Sunday, June 28, 2015

Time in Zion National Park

To help me remember a lot of the places we have been in the last six weeks, I found this map that helps.
In the middle of the map is Mt Carmel which is where we stayed.
From there we went to Zion National Park five times.

The first day we arrived at our campground in the mid-afternoon.  We decided on a game plan of getting up early and driving the 12 miles over to the Visitor Center at Zion which is near the 'far' entrance on the outskirts of the town of Springdale.
We were on our way and out the door before 7:00 AM and the gate to Zion was not yet manned.
We entered at the East Entrance scenery was immediately struck by the beauty of the park.
I took a few photos along the way but the first time in the park we wanted to get to the Visitor Center and ride the shuttle through the Canyon.
We rode the entire length of the Canyon to the Temple of Sinewawa.  We then got off and took a short hike up to the Narrows and Slot Canyon.  
It was cool, the trail was well maintained and it was a leisurely walk.  Since it was fairly early in the morning, we almost had the place to ourselves for a while.   
After our  hike, we boarded the shuttle and then got off on every stop on the way back down.  We tried to look around and take some pictures absorb some of it.  It was really something at every stop.
Weeping Rock, the Grotto, Court of the Patriarchs, Zion Lodge -- there is really a lot to see.

On another day, we drove over to St. George UT and did some shopping.  The quickest way there was through Zion so we enjoyed that.  We also spent some time in Springdale and had lunch at an outdoor cafe.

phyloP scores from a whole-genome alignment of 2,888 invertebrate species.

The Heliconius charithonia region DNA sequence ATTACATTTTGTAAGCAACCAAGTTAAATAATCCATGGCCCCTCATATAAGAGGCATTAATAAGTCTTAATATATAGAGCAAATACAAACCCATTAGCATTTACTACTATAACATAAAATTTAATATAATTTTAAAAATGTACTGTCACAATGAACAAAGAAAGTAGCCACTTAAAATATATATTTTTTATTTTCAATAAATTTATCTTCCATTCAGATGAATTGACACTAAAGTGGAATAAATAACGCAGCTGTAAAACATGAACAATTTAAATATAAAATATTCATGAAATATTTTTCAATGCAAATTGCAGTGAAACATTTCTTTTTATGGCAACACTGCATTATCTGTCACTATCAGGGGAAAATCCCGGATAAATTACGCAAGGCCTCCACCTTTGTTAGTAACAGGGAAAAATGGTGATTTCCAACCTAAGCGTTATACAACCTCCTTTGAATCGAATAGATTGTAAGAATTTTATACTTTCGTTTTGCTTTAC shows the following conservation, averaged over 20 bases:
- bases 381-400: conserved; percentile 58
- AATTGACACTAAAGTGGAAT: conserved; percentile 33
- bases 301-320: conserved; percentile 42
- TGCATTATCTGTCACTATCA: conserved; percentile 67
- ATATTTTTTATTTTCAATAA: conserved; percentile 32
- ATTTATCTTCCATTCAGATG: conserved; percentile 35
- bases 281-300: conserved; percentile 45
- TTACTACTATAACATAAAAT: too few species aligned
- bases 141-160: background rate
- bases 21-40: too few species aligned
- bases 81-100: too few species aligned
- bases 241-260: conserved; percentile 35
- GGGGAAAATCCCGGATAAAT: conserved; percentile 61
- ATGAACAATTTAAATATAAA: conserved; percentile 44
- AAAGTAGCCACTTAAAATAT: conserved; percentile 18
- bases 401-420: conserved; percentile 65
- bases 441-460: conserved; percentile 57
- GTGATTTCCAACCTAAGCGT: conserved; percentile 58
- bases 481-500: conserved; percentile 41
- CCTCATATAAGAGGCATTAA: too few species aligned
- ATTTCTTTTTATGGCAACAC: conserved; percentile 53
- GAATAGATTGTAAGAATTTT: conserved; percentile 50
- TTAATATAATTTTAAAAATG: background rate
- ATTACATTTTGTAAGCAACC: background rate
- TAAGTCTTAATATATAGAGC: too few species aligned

The town is a bit trendy with lots of upscale motels and it reminded me a little bit of Sedona, AZ.

On thing I want to remember is the Mt Carmel Motel and RV where we stayed.  It was a quaint little place with 7 motel rooms for rent and the campground next to it with 8 sites.  They were a little tight but I liked the place, the price and the friendly people we met there.
Right next to us were a foursome from the Buffalo, NY area.  And I met Paul and his family from Pennsylvania.  They had a bit of a reunion with family, some of whom stayed at the motel so it was very convenient.
Our last visit to Zion, Pam dropped me off near the Museum and she went down to the Visitor Center.  She then took a hike along the river while I rode up to the top of the Canyon to the Temple of Sinewawa.
It was all uphill from the start, but it was very pretty.  I enjoyed the ride back to the Visitor Center a little more.

This was our first trip to Zion and I hope we get the chance to come back.  There is way more to do there and it is one of our favorites.

Wednesday, June 24, 2015

New Spot in Rocky Mountain National Park area

We are currently at the foot of Rocky Mountain National Park and plan to be here for the next seven days.
Our site backs up to the fast flowing Big Thompson River

We drove 300 miles earlier today from our spot in Fruita, Colorado just outside of Grand Junction.  The good news is, the Roadrunner made it over the mountain without any issues.  It was slow at times and I hate all those miles cresting the mountain up and down from Eisenhower Tunnel but we did it and we are here.
The other good news is that it is a bit cloudy here and we have some relief from the 100+degree weather we have been having in Moab, UT and over in Fruita, CO.